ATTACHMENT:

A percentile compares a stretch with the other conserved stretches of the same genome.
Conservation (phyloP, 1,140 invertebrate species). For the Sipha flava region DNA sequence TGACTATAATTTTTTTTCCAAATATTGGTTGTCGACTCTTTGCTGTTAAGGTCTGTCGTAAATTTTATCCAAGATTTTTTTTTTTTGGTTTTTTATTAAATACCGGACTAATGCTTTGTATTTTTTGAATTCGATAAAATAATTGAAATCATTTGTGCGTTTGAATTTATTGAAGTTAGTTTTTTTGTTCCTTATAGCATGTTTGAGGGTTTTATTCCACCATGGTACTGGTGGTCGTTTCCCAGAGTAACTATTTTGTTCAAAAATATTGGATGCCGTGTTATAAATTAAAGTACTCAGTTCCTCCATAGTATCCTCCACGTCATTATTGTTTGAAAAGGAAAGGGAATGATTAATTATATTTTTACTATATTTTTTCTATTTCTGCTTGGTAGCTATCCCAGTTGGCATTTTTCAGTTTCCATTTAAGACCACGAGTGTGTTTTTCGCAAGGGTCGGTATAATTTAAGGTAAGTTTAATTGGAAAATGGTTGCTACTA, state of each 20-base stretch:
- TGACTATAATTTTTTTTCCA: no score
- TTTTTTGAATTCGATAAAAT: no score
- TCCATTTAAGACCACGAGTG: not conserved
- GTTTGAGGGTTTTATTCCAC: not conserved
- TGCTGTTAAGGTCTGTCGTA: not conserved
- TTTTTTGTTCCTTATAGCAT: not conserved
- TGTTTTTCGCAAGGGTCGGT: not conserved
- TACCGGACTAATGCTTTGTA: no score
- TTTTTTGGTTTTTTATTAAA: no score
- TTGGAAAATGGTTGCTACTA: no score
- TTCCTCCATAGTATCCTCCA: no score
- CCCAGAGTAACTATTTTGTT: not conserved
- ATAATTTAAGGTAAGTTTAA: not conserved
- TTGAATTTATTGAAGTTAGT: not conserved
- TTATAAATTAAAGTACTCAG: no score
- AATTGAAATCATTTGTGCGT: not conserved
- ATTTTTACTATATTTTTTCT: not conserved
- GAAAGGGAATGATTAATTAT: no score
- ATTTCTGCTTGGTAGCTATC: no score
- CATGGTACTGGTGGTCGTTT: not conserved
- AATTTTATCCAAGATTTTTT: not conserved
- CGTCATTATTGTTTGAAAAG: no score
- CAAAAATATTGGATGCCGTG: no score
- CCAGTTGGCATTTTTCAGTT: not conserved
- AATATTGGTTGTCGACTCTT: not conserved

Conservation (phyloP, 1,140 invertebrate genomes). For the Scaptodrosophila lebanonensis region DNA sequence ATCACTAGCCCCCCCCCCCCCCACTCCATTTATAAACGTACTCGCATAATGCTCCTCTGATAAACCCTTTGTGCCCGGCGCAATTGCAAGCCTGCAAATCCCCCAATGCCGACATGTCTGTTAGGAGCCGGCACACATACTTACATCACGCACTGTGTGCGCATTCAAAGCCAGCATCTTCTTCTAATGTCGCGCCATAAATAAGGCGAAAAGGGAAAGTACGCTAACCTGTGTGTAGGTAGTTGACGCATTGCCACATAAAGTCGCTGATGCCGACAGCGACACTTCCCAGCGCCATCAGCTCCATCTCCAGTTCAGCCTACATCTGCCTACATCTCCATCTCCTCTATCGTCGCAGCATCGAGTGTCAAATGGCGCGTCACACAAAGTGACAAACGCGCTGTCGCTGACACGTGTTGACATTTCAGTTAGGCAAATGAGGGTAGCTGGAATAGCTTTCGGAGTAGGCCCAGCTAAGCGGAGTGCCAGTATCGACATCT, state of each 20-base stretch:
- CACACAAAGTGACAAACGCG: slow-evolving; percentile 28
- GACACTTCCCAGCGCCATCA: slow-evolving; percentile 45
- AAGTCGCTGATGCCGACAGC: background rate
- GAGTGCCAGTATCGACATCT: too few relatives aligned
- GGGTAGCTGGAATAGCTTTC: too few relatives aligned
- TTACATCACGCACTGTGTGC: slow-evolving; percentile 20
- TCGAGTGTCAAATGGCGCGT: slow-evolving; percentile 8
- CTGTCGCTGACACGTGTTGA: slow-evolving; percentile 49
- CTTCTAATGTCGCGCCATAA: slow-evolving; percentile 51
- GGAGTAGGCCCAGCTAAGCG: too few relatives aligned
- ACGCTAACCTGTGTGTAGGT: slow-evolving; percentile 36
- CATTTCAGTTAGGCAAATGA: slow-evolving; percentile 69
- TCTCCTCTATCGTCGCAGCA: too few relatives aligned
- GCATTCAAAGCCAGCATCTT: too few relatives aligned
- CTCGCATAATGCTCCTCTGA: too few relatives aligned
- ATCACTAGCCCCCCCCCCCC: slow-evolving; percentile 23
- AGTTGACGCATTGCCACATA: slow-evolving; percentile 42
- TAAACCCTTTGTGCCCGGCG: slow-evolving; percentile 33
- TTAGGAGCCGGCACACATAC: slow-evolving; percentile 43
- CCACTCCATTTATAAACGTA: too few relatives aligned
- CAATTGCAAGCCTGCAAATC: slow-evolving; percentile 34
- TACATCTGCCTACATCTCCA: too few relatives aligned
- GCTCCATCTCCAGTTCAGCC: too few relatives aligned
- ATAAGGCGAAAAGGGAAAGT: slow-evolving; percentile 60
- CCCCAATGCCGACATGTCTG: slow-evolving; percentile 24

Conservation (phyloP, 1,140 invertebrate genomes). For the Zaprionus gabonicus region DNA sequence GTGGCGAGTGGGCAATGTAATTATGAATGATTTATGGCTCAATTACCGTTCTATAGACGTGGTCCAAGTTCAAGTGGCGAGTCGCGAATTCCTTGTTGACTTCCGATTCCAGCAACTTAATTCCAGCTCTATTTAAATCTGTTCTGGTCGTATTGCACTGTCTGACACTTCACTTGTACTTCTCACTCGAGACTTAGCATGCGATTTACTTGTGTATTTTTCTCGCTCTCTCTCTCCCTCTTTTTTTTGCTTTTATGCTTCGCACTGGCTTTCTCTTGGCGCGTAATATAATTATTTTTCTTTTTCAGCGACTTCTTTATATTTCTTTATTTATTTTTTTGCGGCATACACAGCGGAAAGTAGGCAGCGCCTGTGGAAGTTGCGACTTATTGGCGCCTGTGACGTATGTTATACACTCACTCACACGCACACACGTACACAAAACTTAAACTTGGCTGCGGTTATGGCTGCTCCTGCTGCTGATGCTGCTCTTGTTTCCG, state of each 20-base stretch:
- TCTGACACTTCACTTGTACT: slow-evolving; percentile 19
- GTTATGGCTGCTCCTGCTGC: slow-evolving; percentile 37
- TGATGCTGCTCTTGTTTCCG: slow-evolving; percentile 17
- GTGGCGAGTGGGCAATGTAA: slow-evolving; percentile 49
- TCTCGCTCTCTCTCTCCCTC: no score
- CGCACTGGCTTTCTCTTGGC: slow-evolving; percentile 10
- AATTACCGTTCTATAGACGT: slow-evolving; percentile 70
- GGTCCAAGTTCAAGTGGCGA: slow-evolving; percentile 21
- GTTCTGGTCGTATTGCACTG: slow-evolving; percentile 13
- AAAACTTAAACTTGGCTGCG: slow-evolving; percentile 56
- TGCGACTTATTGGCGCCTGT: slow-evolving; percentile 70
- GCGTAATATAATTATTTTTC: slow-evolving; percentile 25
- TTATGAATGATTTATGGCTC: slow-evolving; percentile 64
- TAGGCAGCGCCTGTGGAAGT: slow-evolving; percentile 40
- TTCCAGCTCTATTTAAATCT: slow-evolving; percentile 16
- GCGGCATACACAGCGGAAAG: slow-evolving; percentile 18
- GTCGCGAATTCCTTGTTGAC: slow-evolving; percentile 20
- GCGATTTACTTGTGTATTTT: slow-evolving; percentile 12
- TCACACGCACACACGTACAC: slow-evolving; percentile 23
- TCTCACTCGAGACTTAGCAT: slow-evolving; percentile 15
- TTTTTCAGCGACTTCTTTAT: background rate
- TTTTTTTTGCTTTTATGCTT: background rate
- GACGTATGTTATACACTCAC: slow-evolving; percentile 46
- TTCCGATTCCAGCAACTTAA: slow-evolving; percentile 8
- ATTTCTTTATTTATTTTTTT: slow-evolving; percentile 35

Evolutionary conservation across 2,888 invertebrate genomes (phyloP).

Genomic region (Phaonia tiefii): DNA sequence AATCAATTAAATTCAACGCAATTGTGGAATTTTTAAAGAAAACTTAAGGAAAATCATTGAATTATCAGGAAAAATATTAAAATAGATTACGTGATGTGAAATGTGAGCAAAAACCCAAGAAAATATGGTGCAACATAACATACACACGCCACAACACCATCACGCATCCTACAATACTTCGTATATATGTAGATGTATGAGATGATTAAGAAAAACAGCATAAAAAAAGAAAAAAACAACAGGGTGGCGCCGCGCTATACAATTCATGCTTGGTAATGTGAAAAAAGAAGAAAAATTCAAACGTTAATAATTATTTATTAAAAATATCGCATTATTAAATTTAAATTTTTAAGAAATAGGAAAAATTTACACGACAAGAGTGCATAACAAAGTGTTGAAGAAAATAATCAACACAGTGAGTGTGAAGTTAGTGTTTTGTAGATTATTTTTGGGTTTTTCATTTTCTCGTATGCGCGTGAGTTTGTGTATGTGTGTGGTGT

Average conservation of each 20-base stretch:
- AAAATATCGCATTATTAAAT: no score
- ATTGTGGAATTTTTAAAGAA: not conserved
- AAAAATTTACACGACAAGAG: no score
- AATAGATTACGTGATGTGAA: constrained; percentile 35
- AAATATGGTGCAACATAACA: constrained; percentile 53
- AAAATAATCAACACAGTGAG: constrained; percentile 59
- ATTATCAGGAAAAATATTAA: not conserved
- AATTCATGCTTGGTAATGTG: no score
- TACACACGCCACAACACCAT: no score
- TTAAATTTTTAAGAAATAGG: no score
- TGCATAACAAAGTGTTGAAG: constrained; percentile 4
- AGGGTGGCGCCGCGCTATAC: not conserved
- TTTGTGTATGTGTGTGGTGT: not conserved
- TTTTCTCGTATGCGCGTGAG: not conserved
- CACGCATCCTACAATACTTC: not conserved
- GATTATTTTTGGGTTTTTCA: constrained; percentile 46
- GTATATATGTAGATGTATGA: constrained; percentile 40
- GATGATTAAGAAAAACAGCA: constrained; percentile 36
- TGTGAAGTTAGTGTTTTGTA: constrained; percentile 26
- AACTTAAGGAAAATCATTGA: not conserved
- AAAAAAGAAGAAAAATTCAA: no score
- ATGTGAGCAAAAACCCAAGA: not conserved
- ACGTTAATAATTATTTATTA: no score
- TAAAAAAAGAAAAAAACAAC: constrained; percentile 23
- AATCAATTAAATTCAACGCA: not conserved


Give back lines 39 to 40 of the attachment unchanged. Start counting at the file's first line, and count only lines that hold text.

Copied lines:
- ACGCTAACCTGTGTGTAGGT: slow-evolving; percentile 36
- CATTTCAGTTAGGCAAATGA: slow-evolving; percentile 69